Just don't see how the GPS can be an issue if its fixed to the dash and having directions spoken to you, there is the glance to see what lane you should be in but compared to texting, didn't think it would be as bad. We do rely on technology so much that if it failed, we would be pretty screwed as just forget what we used to do and how we did it. May sound strange but its just how the world is nowadays.

            Gave a walkman to a 12 yr old a while back and took him 20 mins to work out what it was, how it opened and what you put inside, it made me feel really old.

        Using a paper map while driving would be far worse than setting your phones GPS and putting it on the seat/dash and just letting it tell you "turn left in 100 metres".

        Obviously *fiddling* with the GPS while driving is bad, but I don't see why you can't set it going before you start moving and just let it give you instructions. That's no worse than having a person in the passenger seat saying "turn left up here".

        And same for music, if you turn the phone's music player on before you start moving and don't mess with it until you stop again I don't see a problem. I mean are they going to ban P Platers from using the car stereo that's build into the dash?

        I assume this is all about heading of claims from people who *are fiddling with* their phones while driving. So they can't say "oh I wasn't texting I was just changing songs". But I see that as covered by the other rules anyway.

      As i understand it, you can still listen to music, just not via your phone. It still seems stupid though.

    Only explanation I can think of for the music ban is that a CD or radio tends to be a set-and-forget action. Maybe with a phone the temptation to keep picking it up to skips songs or choose new playlists is too great.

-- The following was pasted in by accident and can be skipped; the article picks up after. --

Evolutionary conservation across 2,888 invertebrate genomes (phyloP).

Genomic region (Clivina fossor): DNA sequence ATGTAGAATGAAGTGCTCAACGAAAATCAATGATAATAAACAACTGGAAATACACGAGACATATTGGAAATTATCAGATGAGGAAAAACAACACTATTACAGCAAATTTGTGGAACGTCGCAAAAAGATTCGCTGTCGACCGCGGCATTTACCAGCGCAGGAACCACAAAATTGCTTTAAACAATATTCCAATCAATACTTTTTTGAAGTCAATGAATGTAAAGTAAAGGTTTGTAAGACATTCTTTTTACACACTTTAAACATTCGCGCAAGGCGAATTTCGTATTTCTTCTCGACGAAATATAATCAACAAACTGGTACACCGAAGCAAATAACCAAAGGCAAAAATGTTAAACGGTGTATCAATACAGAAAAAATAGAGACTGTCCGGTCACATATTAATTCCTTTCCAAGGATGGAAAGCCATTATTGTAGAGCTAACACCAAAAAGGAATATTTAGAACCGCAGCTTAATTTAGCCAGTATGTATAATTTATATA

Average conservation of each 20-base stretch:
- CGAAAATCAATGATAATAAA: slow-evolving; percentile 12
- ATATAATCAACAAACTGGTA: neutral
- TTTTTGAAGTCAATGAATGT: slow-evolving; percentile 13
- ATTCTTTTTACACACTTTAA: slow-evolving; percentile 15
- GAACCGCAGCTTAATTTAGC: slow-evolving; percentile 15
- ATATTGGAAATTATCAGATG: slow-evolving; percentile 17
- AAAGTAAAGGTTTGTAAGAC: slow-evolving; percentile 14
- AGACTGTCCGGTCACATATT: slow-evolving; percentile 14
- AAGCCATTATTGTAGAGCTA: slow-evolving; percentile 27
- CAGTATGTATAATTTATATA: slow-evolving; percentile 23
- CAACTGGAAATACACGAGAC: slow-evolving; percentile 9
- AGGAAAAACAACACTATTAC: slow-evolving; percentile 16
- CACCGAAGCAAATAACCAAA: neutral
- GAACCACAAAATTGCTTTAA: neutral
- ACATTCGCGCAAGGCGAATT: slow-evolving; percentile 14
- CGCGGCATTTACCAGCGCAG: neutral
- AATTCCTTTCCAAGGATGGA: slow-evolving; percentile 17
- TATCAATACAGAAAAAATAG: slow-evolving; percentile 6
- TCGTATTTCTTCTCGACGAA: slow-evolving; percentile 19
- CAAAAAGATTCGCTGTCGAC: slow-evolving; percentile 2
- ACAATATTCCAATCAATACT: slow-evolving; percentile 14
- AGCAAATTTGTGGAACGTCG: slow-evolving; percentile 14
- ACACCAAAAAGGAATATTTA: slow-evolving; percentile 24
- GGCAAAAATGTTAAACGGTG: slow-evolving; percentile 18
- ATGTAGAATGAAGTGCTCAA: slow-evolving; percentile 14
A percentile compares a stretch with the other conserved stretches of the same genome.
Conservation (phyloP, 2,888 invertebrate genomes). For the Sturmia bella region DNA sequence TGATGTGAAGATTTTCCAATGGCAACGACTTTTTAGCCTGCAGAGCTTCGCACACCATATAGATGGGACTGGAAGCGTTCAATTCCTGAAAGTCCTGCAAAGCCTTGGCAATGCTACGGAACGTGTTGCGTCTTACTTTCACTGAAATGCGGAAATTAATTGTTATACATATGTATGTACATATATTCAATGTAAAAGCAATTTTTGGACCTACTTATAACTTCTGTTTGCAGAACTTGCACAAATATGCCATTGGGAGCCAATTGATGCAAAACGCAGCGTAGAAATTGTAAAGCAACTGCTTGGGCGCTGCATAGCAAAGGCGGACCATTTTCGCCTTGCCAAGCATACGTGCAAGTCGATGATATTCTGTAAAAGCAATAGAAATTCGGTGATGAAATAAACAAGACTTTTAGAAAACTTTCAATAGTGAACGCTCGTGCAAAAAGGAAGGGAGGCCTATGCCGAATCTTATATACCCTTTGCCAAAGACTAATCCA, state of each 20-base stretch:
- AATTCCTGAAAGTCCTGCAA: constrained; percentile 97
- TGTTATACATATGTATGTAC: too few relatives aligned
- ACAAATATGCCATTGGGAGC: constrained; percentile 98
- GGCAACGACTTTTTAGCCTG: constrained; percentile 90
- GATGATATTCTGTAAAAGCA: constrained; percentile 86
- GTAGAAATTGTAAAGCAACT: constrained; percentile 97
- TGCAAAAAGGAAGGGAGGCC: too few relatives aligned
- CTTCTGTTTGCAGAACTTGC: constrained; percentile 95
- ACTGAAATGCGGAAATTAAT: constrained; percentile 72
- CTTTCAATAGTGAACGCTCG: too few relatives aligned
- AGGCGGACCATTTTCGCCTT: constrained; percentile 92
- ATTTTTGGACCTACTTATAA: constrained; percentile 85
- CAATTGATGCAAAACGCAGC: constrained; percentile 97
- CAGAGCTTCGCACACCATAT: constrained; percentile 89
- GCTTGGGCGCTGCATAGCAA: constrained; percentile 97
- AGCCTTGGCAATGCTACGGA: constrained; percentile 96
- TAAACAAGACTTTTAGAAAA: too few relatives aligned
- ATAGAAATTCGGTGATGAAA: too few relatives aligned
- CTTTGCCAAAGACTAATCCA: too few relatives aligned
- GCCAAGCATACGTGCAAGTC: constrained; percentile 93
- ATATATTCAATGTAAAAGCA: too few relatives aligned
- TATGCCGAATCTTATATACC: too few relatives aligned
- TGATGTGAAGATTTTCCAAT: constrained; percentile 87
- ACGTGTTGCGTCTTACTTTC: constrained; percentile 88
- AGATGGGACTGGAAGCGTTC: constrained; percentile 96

"If you're a learner or a P-plater, you're not allowed to use your phone at all while driving - this includes listening to music, GPS navigation and anything else that uses your phone in any way. Yes it sucks, but you'll have to take that up with the police when they pull you over."

    Hang on. Is it really illegal in NSW for a P-plater to hook their phone up to apple car play before they leave the garage and play music from the phone through Apple Car Play?

    ...these are only legal if you can do them without touching any part of the phone, and if the phone is in a cradle and not obscuring your view.

    This is not correct. It's really "either", rather than "both". You can use your phone for call or audio if it is "in a cradle fixed to the vehicle and doesn't obscure your view of the road" or "can be operated without touching any part of the phone, such as via Bluetooth or voice activation".
    You can use it as a GPS if it's "in a cradle fixed to the vehicle and doesn't obscure your view of the road".

    So if your phone is in a cradle, you can touch it as long as you're only using it for calls, audio, or as a driving aid.

    Source: http://roadsafety.transport.nsw.gov.au/stayingsafe/mobilephones/know-the-rules.html